Balancing aggressiveness and complexity, Cloud Rat reflects on a disrupted world

Over the past two years, I’ve found myself gravitating towards music that speaks to the fear and anxiety I’ve felt on a daily basis throughout the pandemic. One of the bands I keep coming back to is Cloud Rat, a self-proclaimed “grindpunk” band from Michigan. On albums such as 2019 pollinator, Cloud Rat uses dizzying explosive beats, paired with more experimental interludes, to create an intoxicating and disorienting sonic experience. At best, the band is exhausting to listen to, which is meant as a compliment.

This balance between aggressiveness and something more complicated is perfected on “Mother Tongue/Glitter Belly”, the group’s recent single, released via the Adult Swim Singles series in June 2021. “Mother Tongue”, with lyrics alluding to “A Hex Leading to Suffocating Drought” and “Coffin Chest Pain” seem tailor-made for the COVID-19 era. Yet it’s “Glitter Belly” that has me excited about Cloud Rat’s sequel. Midway through the track, the band essentially deconstructs the song, ripping out all vestiges of traditional instrumentation until all that remains is a steady drum beat and a whirlwind of electronic sounds. between the sheer noise of the track’s opening moments and the relative calm of the song’s end further stokes the sense of uncertainty that Cloud Rat excels at capturing.

Some of this willingness to experiment may come from the conditions created by the pandemic. As drummer Brandon Hill explains, “the writing process for the music we managed to record last year was wild.” Having spent much of their career already living hours apart, Hill – along with fellow Cloud Rat members Rorik Brooks and Madison Marshall – set out to find freedom in distance even greater than COVID-19 created between band members. This space, both physical and intellectual, allowed the band, in Hill’s words, to “lean more into the weirdness of things”. For Hill, the inability to exist as a band in the traditional sense has forced Cloud Rat “to go back to our DIY origins a bit, which perhaps influences the creative vibe?”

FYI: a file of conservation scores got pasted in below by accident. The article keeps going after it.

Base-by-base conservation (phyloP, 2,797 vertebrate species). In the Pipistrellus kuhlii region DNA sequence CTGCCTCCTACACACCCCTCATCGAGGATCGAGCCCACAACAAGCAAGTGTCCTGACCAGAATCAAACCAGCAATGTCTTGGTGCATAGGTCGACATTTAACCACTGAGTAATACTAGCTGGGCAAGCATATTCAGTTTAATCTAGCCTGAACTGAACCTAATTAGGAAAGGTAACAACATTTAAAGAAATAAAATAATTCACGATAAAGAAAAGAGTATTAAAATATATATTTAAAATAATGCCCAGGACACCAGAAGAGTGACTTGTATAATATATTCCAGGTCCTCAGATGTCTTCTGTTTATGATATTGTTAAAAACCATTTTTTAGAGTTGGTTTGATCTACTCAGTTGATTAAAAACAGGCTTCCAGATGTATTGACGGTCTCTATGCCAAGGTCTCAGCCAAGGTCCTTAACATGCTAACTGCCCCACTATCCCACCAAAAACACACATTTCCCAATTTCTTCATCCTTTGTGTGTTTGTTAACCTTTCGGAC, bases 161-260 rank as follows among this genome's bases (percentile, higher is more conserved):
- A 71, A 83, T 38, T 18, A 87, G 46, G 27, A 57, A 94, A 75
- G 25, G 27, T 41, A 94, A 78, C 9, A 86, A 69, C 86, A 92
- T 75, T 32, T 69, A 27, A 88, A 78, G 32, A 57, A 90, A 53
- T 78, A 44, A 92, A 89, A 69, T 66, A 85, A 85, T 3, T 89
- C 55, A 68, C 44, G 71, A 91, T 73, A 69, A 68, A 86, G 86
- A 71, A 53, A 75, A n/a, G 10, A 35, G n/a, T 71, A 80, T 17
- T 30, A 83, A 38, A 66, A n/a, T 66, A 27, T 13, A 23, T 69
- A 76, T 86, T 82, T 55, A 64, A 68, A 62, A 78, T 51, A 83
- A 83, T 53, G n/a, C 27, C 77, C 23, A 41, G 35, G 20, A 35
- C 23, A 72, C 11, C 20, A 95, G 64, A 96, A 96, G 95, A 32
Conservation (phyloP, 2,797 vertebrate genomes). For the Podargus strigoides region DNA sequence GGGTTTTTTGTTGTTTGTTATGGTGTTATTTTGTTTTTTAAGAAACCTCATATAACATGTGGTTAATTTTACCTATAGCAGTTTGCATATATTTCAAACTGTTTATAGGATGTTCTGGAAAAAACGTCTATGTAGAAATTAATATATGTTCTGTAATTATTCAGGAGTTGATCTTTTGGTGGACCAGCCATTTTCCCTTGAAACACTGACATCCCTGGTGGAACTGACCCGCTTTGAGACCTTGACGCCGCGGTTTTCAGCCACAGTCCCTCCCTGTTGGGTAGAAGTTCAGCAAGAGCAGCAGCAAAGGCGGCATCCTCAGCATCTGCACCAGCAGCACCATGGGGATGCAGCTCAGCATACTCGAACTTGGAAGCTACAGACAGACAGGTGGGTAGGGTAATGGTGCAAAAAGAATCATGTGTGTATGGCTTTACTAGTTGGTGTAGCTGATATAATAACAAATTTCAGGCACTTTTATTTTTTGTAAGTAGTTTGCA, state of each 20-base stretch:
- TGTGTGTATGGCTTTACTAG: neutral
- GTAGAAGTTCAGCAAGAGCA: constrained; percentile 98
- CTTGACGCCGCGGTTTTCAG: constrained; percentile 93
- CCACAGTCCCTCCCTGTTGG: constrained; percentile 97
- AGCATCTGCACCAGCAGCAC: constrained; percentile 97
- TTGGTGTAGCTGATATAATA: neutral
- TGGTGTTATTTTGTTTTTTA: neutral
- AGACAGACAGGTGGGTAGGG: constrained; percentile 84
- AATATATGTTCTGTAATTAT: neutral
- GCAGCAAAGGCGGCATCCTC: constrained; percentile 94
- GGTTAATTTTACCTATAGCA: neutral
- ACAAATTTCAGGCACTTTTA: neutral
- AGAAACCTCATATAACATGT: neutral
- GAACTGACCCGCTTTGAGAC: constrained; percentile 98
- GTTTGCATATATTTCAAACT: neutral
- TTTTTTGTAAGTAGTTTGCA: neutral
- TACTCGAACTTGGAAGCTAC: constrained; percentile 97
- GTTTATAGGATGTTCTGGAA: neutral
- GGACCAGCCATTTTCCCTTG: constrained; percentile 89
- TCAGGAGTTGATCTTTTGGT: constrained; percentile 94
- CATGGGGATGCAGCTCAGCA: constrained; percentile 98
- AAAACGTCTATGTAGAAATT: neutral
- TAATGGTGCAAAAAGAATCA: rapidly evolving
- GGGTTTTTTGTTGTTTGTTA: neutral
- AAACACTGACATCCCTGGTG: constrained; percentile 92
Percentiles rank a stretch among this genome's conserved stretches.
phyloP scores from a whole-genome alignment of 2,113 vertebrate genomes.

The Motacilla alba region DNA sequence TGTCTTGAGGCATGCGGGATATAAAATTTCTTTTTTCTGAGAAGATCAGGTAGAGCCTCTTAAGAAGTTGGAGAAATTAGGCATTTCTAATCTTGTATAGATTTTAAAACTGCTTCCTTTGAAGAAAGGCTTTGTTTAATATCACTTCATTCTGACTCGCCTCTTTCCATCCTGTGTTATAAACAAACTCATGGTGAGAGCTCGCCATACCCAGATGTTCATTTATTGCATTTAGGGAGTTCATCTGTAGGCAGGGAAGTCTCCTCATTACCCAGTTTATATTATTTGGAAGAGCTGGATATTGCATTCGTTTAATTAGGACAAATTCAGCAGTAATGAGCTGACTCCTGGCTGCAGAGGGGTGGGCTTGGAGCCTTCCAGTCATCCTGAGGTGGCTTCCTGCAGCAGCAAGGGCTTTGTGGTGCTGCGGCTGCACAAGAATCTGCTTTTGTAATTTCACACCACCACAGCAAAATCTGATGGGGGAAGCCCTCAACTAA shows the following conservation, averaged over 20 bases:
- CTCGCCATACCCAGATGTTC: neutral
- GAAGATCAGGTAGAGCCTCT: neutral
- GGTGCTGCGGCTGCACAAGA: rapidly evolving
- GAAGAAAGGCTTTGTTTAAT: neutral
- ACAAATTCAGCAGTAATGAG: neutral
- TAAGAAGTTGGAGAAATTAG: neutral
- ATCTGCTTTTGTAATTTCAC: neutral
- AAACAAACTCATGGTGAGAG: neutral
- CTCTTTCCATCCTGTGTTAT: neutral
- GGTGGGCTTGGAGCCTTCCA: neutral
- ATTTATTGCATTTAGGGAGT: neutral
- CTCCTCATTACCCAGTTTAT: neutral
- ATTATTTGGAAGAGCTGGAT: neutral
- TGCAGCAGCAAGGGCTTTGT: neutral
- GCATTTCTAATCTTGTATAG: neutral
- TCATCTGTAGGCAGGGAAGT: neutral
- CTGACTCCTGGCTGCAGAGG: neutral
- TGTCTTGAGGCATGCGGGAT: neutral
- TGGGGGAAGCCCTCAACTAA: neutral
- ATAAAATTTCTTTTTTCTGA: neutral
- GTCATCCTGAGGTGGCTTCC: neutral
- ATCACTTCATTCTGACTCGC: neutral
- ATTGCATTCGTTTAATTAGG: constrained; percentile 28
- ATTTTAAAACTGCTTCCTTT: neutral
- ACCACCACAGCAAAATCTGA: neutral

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Global Panic

That being said, the band doesn’t view the pandemic as some kind of blessing. “It just,” Hill notes, “it sucks.” For a band whose lyrics express intense pessimism about humanity, the global spread of COVID-19 was far from shocking. “If anything,” Hill explains, “I personally find myself saying ‘I hate it when I’m right’.” Yet music can serve as a way to document conditions associated with something like a pandemic that many choose to overlook. For Hill, “the human race has shown its true colors for generations, but never before with globally unified interconnectivity, panic, misinformation, confusion, madness, greed, etc., all under the electronic magnifying glass of social media and hyper-globalism.The world and its state speaks for itself.

Fortunately, the group still sees the need to document such a world. The band are currently wrapping up a new record, featuring – according to Hill – their “most challenging and intense material to date”. And a spirit of exploration guides this writing process.

When asked for his final thoughts, Hill replies, “All one can say is step into the void, never stop looking for sounds within sounds. New sonic brain territories are everywhere, [and] there is always something new to learn every day. One could not ask for better advice in these troubled times.

Cloud Rat performs with Northless, Closet Witch, LIFES and Ballstomper at Cactus Club on March 11.

Sharon D. Cole